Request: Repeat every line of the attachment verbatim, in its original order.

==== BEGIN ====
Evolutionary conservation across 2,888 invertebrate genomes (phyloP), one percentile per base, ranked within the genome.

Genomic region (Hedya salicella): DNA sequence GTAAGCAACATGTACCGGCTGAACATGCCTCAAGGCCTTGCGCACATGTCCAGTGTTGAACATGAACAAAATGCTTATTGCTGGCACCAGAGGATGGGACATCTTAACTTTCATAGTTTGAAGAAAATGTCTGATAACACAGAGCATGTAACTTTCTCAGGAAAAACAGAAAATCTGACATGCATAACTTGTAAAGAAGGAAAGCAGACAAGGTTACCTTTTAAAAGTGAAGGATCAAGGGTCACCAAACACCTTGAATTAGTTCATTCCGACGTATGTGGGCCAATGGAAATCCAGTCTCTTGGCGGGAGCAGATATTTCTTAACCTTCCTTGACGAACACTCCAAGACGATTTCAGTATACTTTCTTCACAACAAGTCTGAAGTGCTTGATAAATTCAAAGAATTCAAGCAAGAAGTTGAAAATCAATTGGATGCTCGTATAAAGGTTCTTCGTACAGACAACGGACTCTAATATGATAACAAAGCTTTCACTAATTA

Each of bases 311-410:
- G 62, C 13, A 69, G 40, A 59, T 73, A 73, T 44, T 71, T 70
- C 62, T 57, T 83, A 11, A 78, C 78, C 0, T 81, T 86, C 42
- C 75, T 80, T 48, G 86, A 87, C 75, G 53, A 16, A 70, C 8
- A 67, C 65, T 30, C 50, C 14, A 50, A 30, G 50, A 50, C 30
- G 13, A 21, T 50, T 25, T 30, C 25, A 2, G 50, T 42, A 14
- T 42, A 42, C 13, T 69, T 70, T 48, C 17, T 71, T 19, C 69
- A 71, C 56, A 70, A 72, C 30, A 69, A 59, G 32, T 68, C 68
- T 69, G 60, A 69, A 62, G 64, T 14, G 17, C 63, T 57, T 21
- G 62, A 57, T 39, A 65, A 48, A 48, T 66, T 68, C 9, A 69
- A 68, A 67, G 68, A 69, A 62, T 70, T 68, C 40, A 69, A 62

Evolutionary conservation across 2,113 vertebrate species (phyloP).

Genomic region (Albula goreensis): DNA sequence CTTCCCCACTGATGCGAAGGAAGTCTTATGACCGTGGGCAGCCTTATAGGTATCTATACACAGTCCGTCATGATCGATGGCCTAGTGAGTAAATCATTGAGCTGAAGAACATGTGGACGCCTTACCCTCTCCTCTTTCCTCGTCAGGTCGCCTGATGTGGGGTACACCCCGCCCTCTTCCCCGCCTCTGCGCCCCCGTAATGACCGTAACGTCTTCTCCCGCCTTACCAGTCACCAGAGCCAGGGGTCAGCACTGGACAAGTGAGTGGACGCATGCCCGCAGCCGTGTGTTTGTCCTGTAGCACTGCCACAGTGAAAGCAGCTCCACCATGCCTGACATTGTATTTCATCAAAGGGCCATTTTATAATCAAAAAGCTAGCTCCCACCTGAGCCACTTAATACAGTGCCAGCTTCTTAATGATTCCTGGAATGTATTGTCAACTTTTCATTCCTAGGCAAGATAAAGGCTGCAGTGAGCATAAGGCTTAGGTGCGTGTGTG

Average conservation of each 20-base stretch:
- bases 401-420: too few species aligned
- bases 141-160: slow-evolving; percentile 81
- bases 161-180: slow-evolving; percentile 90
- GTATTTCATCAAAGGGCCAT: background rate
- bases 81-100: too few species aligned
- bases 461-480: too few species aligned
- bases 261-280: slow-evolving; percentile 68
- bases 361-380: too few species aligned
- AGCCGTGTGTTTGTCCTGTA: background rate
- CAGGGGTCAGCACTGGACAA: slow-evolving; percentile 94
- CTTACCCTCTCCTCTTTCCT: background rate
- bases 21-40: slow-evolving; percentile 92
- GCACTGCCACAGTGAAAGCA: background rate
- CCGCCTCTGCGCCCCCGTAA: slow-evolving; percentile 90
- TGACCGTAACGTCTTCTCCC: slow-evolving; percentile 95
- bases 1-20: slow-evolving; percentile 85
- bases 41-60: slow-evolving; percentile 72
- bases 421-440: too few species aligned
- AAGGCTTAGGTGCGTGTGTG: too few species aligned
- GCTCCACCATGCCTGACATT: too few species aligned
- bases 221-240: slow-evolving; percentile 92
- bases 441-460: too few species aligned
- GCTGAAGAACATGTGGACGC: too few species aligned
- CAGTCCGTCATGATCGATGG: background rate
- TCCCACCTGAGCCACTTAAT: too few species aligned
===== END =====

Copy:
Evolutionary conservation across 2,888 invertebrate genomes (phyloP), one percentile per base, ranked within the genome.

Genomic region (Hedya salicella): DNA sequence GTAAGCAACATGTACCGGCTGAACATGCCTCAAGGCCTTGCGCACATGTCCAGTGTTGAACATGAACAAAATGCTTATTGCTGGCACCAGAGGATGGGACATCTTAACTTTCATAGTTTGAAGAAAATGTCTGATAACACAGAGCATGTAACTTTCTCAGGAAAAACAGAAAATCTGACATGCATAACTTGTAAAGAAGGAAAGCAGACAAGGTTACCTTTTAAAAGTGAAGGATCAAGGGTCACCAAACACCTTGAATTAGTTCATTCCGACGTATGTGGGCCAATGGAAATCCAGTCTCTTGGCGGGAGCAGATATTTCTTAACCTTCCTTGACGAACACTCCAAGACGATTTCAGTATACTTTCTTCACAACAAGTCTGAAGTGCTTGATAAATTCAAAGAATTCAAGCAAGAAGTTGAAAATCAATTGGATGCTCGTATAAAGGTTCTTCGTACAGACAACGGACTCTAATATGATAACAAAGCTTTCACTAATTA

Each of bases 311-410:
- G 62, C 13, A 69, G 40, A 59, T 73, A 73, T 44, T 71, T 70
- C 62, T 57, T 83, A 11, A 78, C 78, C 0, T 81, T 86, C 42
- C 75, T 80, T 48, G 86, A 87, C 75, G 53, A 16, A 70, C 8
- A 67, C 65, T 30, C 50, C 14, A 50, A 30, G 50, A 50, C 30
- G 13, A 21, T 50, T 25, T 30, C 25, A 2, G 50, T 42, A 14
- T 42, A 42, C 13, T 69, T 70, T 48, C 17, T 71, T 19, C 69
- A 71, C 56, A 70, A 72, C 30, A 69, A 59, G 32, T 68, C 68
- T 69, G 60, A 69, A 62, G 64, T 14, G 17, C 63, T 57, T 21
- G 62, A 57, T 39, A 65, A 48, A 48, T 66, T 68, C 9, A 69
- A 68, A 67, G 68, A 69, A 62, T 70, T 68, C 40, A 69, A 62

Evolutionary conservation across 2,113 vertebrate species (phyloP).

Genomic region (Albula goreensis): DNA sequence CTTCCCCACTGATGCGAAGGAAGTCTTATGACCGTGGGCAGCCTTATAGGTATCTATACACAGTCCGTCATGATCGATGGCCTAGTGAGTAAATCATTGAGCTGAAGAACATGTGGACGCCTTACCCTCTCCTCTTTCCTCGTCAGGTCGCCTGATGTGGGGTACACCCCGCCCTCTTCCCCGCCTCTGCGCCCCCGTAATGACCGTAACGTCTTCTCCCGCCTTACCAGTCACCAGAGCCAGGGGTCAGCACTGGACAAGTGAGTGGACGCATGCCCGCAGCCGTGTGTTTGTCCTGTAGCACTGCCACAGTGAAAGCAGCTCCACCATGCCTGACATTGTATTTCATCAAAGGGCCATTTTATAATCAAAAAGCTAGCTCCCACCTGAGCCACTTAATACAGTGCCAGCTTCTTAATGATTCCTGGAATGTATTGTCAACTTTTCATTCCTAGGCAAGATAAAGGCTGCAGTGAGCATAAGGCTTAGGTGCGTGTGTG

Average conservation of each 20-base stretch:
- bases 401-420: too few species aligned
- bases 141-160: slow-evolving; percentile 81
- bases 161-180: slow-evolving; percentile 90
- GTATTTCATCAAAGGGCCAT: background rate
- bases 81-100: too few species aligned
- bases 461-480: too few species aligned
- bases 261-280: slow-evolving; percentile 68
- bases 361-380: too few species aligned
- AGCCGTGTGTTTGTCCTGTA: background rate
- CAGGGGTCAGCACTGGACAA: slow-evolving; percentile 94
- CTTACCCTCTCCTCTTTCCT: background rate
- bases 21-40: slow-evolving; percentile 92
- GCACTGCCACAGTGAAAGCA: background rate
- CCGCCTCTGCGCCCCCGTAA: slow-evolving; percentile 90
- TGACCGTAACGTCTTCTCCC: slow-evolving; percentile 95
- bases 1-20: slow-evolving; percentile 85
- bases 41-60: slow-evolving; percentile 72
- bases 421-440: too few species aligned
- AAGGCTTAGGTGCGTGTGTG: too few species aligned
- GCTCCACCATGCCTGACATT: too few species aligned
- bases 221-240: slow-evolving; percentile 92
- bases 441-460: too few species aligned
- GCTGAAGAACATGTGGACGC: too few species aligned
- CAGTCCGTCATGATCGATGG: background rate
- TCCCACCTGAGCCACTTAAT: too few species aligned